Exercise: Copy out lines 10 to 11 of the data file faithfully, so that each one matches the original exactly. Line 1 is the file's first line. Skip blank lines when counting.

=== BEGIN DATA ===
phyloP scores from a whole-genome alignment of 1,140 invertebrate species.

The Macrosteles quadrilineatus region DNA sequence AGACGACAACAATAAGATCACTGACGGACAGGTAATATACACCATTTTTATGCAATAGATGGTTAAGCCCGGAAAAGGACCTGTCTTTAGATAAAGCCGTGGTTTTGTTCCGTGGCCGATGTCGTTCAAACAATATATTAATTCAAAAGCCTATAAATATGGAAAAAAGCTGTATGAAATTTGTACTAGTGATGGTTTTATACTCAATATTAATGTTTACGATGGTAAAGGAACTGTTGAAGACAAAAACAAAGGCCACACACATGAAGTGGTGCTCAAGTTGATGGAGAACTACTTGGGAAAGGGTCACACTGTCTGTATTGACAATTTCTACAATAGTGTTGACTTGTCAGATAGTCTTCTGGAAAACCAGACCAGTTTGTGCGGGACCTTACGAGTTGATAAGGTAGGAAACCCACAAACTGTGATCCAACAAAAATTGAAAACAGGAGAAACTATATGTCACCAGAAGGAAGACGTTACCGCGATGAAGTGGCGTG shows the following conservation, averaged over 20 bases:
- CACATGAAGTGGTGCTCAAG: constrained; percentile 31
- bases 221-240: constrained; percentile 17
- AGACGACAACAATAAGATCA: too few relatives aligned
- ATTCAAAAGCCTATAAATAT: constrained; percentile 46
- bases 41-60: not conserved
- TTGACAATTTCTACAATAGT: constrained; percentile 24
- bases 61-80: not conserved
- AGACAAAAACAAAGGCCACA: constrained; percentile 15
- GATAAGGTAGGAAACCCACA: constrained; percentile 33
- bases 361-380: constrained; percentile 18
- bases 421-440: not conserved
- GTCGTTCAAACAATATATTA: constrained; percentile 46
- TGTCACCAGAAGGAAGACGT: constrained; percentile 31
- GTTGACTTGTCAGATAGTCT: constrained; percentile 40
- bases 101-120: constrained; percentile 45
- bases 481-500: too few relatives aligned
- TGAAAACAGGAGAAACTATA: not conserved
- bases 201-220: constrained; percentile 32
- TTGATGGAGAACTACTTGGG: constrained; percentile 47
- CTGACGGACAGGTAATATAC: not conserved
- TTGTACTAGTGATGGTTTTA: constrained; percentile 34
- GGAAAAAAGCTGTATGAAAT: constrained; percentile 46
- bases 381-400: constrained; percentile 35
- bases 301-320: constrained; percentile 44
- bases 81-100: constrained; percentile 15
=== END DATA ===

- AGACAAAAACAAAGGCCACA: constrained; percentile 15
- GATAAGGTAGGAAACCCACA: constrained; percentile 33